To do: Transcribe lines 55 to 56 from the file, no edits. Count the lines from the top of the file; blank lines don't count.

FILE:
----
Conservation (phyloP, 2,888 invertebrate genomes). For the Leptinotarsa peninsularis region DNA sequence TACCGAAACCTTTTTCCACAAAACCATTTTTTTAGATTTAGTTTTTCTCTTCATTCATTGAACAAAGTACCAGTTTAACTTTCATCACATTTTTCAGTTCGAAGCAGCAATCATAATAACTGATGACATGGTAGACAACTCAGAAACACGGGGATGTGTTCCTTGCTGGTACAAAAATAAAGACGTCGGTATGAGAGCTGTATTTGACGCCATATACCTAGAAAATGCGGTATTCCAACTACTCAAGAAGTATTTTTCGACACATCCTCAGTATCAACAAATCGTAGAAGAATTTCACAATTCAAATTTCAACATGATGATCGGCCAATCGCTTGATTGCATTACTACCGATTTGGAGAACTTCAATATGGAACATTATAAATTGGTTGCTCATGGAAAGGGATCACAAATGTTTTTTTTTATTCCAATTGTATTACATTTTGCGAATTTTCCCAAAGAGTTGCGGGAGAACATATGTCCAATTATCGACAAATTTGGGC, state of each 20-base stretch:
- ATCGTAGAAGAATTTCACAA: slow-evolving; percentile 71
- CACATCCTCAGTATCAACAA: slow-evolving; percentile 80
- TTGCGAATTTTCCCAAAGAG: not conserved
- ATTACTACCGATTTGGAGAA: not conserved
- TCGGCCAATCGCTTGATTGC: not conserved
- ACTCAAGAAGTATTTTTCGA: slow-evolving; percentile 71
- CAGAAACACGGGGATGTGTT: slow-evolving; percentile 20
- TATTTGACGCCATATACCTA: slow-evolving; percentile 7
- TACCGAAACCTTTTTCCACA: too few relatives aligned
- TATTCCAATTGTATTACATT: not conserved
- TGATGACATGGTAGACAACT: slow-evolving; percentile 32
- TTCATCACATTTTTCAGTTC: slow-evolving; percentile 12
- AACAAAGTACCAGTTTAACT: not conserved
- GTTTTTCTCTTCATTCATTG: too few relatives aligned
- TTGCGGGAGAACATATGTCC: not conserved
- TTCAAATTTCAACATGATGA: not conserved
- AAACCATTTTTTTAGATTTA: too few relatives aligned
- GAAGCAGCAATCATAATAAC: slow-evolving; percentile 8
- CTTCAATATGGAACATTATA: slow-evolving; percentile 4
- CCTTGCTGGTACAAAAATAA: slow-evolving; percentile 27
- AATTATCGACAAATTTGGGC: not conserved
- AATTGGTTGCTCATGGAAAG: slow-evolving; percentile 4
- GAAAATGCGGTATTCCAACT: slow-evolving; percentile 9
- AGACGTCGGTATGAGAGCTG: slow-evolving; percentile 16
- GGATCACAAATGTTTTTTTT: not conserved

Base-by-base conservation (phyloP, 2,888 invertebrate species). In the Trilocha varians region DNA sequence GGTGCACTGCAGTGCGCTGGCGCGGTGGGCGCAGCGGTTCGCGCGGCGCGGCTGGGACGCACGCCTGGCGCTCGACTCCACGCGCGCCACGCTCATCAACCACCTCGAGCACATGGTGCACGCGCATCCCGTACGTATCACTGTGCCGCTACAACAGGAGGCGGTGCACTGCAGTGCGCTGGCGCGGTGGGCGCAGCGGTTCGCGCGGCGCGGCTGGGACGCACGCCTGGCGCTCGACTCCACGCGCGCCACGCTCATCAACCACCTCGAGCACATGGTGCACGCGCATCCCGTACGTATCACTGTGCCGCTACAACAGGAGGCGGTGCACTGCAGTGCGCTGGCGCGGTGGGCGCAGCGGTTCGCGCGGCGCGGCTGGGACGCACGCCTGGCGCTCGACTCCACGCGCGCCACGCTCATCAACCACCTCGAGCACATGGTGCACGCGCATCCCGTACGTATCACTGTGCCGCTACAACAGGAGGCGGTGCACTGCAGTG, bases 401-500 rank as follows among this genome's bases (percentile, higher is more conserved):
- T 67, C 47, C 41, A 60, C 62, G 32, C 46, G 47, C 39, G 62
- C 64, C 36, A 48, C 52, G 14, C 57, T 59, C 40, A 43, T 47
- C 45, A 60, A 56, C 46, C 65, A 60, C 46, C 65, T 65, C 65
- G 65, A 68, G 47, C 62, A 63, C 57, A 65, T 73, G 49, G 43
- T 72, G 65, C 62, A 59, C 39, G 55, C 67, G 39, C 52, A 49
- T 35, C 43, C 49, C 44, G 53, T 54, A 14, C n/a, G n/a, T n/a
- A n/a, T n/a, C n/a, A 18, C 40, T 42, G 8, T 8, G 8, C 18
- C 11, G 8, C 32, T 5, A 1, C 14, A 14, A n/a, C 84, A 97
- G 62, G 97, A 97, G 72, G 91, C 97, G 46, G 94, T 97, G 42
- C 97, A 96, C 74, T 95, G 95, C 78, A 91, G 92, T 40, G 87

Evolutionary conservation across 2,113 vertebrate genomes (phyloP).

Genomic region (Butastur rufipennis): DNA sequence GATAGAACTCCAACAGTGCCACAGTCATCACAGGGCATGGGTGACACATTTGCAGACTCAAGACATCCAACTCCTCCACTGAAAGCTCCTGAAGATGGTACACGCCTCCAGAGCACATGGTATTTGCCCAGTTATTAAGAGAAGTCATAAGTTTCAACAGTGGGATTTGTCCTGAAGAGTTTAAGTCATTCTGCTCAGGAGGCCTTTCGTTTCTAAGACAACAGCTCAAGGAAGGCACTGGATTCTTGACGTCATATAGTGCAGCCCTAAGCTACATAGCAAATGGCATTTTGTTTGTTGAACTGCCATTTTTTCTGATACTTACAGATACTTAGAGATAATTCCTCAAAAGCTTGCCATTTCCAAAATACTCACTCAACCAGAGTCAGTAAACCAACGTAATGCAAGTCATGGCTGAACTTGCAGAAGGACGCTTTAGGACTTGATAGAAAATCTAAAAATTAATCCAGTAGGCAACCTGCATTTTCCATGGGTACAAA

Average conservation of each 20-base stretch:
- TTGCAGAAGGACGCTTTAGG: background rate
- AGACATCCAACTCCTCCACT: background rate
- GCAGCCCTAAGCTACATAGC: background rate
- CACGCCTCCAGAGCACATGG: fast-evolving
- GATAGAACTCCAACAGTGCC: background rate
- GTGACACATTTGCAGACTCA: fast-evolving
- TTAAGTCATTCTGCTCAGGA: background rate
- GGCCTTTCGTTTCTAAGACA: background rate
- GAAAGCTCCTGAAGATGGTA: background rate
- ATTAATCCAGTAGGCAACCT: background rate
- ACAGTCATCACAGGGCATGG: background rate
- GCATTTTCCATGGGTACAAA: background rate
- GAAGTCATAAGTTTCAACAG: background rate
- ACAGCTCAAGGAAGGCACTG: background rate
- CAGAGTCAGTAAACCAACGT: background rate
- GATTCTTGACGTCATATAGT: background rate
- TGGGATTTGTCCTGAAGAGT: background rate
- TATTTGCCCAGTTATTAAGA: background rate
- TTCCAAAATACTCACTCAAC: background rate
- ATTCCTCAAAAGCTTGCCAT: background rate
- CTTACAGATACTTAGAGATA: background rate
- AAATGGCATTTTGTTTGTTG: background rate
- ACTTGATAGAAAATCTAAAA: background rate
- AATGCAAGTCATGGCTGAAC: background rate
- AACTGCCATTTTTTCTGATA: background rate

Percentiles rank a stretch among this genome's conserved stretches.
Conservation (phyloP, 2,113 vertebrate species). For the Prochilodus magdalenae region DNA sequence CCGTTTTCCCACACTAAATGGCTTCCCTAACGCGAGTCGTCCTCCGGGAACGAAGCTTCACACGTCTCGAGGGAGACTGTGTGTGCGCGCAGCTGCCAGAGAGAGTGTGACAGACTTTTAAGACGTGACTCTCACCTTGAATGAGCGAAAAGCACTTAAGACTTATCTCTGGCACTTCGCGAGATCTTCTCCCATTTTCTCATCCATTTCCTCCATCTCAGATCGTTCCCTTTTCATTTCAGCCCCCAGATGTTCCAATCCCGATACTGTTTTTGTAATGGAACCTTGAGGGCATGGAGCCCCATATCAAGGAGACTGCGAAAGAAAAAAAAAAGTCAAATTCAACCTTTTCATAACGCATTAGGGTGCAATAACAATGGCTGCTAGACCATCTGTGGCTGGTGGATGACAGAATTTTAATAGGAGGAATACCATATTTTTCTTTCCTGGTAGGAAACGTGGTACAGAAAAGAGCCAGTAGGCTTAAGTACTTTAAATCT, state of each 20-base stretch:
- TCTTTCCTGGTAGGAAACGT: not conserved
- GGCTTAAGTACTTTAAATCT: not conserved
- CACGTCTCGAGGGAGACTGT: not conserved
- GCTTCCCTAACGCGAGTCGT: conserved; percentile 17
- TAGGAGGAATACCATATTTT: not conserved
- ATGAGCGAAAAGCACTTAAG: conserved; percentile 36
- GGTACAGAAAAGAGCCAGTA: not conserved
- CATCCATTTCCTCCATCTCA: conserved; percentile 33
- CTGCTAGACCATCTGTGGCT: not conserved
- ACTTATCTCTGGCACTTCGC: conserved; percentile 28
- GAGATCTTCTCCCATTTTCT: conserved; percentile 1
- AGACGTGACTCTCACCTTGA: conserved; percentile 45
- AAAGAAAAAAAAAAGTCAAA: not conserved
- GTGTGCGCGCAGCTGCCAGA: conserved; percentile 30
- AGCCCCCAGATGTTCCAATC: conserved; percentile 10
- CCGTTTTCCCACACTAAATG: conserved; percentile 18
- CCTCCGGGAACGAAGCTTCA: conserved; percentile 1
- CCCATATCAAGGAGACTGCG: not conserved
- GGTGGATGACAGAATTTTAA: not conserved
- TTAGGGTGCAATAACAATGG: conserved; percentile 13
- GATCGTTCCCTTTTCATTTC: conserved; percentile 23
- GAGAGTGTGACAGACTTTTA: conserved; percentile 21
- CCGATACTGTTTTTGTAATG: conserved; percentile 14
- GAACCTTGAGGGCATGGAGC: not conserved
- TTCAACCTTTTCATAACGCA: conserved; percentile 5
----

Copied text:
- CAGAGTCAGTAAACCAACGT: background rate
- GATTCTTGACGTCATATAGT: background rate